We’re finally at the start of our trip in Montreal. While our budget accommodation is in an area that Lonely Planet describes as ‘slightly seedy’, the location is actually very good, and the room isn’t bad for the price. We were unfortunate enough that our introduction to Montreal City was that of hauling our increasingly heavy rucksacks along the not very classy Rue Ste de Catherine at a time in the evening when all the homeless and crazies (and more often than not, the homeless crazies) were out in full force. It’s still not the kind of hotel you’d want to send your parents to for a quiet weekend, but it’s great value for a budget hotel close to everything.
The Hotel Abri Voyageur is centrally located at the junction of Boulevard Saint-Laurent and Rue Sainte-Catherine. Most of the different districts are easily accessible if you don’t mind a bit of a walk. To the east is the more ‘alternative’ Ste-Catherine – characterised by an increased density of sex shops and places proclaiming ‘laps dance’. South is Old Montreal and the Old Port. To the North you can head West for Mont Royal, or East for the Quartier Latin.
Our first day in Montreal saw us rise at 6am thanks to our body clocks not being quite adjusted yet. We spent a relaxing, yet productive day getting acquainted with this, the first location on our travel itinerary. We also started getting used to our new travelling lifestyle where there are no real plans and things move at a slower pace. Perhaps a symptom of this more laid-back lifestyle – my appliances seem to only get a third of the power they need from the sockets here. My electric toothbrush struggles to last long enough to brush my teeth even with non-stop charging. Another item that may get evicted abruptly from my rucksack.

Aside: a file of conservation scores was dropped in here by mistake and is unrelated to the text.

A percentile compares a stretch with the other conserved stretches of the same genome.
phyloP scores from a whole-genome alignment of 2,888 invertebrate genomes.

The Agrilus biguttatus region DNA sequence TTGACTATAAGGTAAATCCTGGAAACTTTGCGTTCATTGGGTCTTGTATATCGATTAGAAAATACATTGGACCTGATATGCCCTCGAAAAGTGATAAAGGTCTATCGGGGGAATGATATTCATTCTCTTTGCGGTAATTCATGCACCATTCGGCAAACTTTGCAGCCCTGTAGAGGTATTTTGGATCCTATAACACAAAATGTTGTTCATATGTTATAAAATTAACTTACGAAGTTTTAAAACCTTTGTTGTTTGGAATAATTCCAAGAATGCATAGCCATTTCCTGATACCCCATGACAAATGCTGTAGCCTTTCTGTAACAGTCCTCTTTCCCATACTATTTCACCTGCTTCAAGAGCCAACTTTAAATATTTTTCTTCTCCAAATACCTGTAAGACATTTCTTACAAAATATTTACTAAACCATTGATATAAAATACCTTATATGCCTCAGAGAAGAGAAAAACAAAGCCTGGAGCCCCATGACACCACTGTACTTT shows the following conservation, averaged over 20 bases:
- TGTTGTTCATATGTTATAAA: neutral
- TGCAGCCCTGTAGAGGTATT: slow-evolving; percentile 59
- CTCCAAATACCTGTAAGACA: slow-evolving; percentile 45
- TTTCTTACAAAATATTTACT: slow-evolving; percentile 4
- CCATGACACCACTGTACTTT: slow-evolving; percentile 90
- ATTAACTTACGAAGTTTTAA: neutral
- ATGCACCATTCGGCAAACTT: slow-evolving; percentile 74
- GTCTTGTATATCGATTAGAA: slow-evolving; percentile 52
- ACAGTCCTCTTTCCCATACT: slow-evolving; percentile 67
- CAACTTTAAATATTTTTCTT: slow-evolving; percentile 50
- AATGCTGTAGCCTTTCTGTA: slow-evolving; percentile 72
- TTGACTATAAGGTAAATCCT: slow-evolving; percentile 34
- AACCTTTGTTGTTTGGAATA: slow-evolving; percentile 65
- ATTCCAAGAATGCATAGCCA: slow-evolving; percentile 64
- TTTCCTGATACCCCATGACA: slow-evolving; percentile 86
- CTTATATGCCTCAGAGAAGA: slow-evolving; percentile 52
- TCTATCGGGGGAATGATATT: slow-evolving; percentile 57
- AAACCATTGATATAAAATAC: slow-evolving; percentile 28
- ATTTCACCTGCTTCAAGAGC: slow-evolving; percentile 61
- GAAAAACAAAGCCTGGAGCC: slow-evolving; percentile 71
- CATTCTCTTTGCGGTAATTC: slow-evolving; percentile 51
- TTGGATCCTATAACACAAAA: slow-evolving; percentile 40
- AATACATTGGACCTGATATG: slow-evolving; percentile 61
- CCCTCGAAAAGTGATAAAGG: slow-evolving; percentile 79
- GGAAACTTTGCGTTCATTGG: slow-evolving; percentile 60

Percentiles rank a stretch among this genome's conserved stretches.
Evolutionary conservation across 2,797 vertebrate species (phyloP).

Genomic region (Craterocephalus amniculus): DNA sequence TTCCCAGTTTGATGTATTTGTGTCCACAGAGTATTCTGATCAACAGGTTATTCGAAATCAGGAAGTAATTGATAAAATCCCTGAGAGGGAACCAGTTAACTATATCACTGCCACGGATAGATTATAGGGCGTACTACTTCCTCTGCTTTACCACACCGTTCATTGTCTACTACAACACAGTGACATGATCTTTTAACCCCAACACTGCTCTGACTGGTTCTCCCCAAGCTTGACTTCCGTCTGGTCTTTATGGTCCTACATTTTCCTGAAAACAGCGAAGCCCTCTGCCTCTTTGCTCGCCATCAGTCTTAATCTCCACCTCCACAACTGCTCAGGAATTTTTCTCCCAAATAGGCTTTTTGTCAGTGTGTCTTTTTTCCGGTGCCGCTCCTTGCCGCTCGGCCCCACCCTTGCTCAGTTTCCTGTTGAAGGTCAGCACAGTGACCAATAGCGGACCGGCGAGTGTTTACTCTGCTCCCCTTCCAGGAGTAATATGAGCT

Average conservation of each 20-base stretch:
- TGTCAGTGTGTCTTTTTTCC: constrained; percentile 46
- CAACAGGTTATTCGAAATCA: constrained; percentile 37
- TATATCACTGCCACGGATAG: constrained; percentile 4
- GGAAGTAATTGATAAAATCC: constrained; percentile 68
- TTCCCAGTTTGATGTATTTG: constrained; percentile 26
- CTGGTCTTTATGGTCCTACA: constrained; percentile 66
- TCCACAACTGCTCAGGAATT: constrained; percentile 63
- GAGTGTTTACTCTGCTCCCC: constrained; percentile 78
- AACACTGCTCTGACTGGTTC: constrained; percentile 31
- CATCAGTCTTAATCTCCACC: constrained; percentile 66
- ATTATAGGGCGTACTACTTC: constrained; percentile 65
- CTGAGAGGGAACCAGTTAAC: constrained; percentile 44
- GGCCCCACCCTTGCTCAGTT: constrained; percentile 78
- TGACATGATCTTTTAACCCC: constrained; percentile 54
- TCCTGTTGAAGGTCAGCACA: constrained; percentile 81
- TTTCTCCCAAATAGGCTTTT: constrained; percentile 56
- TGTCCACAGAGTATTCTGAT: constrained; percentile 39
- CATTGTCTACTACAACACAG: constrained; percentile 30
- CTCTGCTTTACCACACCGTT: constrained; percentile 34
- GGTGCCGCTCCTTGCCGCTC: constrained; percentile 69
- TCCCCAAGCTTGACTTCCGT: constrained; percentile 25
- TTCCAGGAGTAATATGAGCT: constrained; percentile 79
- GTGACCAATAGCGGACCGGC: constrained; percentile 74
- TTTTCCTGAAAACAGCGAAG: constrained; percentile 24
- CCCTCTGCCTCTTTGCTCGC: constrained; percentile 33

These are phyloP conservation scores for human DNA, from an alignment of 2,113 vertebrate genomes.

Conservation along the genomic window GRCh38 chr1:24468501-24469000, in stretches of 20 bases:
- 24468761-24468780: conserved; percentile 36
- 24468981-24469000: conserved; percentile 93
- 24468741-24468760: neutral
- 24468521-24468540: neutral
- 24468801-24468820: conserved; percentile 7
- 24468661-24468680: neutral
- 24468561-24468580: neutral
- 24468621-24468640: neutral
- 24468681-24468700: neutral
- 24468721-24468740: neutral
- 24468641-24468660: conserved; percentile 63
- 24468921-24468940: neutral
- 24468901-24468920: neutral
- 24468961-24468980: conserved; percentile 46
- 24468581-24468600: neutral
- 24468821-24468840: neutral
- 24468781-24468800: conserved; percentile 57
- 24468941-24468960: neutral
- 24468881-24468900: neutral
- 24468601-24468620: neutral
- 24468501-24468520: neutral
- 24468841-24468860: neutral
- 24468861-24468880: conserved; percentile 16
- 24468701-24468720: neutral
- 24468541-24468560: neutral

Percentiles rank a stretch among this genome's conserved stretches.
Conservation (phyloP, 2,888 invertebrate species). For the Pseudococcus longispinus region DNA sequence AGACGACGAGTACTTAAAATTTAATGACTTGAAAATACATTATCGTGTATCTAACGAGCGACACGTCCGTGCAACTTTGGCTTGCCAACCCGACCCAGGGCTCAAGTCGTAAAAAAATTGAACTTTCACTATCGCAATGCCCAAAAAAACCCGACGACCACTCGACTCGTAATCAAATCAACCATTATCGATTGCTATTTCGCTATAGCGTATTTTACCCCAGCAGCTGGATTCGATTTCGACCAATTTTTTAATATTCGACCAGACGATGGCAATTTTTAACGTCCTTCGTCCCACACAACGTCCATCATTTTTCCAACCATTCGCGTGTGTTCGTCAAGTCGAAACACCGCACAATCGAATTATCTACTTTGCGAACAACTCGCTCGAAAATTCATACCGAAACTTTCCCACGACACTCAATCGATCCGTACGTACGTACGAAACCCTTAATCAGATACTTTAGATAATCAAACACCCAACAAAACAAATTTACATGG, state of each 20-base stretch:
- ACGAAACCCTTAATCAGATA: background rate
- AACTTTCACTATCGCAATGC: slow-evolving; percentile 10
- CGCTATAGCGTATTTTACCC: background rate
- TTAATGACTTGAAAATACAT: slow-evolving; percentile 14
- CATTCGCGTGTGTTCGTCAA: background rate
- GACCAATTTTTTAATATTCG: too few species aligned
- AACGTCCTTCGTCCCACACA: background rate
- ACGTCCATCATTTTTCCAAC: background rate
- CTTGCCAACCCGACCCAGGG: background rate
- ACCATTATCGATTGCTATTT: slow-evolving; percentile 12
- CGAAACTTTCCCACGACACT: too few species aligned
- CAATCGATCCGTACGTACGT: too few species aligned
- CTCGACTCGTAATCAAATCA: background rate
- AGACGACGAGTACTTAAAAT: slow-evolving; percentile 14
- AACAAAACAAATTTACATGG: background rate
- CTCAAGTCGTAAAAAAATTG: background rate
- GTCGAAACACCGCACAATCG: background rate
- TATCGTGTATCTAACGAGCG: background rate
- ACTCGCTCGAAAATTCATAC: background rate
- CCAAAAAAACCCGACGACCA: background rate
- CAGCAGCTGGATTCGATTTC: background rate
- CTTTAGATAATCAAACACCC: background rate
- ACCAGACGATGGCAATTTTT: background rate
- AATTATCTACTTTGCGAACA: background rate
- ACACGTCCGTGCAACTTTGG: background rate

Montreal is divided into distinct areas catering for different types of tastes. Our rambling took us down to the Old Port to walk along the various quays early in the morning when few were to be seen, and again in the evening when stalls had appeared catering for all the people that were taking advantage of the last rays of the sun. It’s a nice area that’s well designed for exercising, relaxing or as a starting point for activities ranging from ferry excursions to a labyrinth inside a hangar and renting upright scooters (we’re sorely tempted to give that a go). It’s so well-planned in fact, that from a bench under the trees you can access public wifi and write your emails as you look out across the water.
Right alongside the Old Port is Old Montreal with cobblestone streets and quaint buildings. This scenic area is chock full of restaurants and shops to cater for the tourist crowd. Particularly at Place Jacques-Cartier which is a wide pedestrian street. This area has the feel of a European city like Edinburgh with the tall buildings and abundance of old style pubs. If that’s not your thing, there’s also the obligatory China town, Little Italy and financial district that you come to expect in larger cities, but the Old Port and Old Montreal are the areas to go for taking a stroll or sitting out to read a book.
Montreal, in general, contains an architectural mish-mash of old and new – with modern office blocks soaring above gothic churches and old buildings bursting with character. Somehow, this doesn’t clash – the buildings complement each other and bring diversity to the streets. Everything seems designed for people to make the most of sitting out and enjoying the scenery. I’m not so sure that I would enjoy gingerly picking my way up some of those steep cobble-stone roads in the heights of winter, but there’s also a large pedestrian network underground and I suspect people retreat there for the freezing winter and the stifling summer months. At the moment it’s the perfect temperature for exploring the different neighbourhoods and making the most of what they have to provide.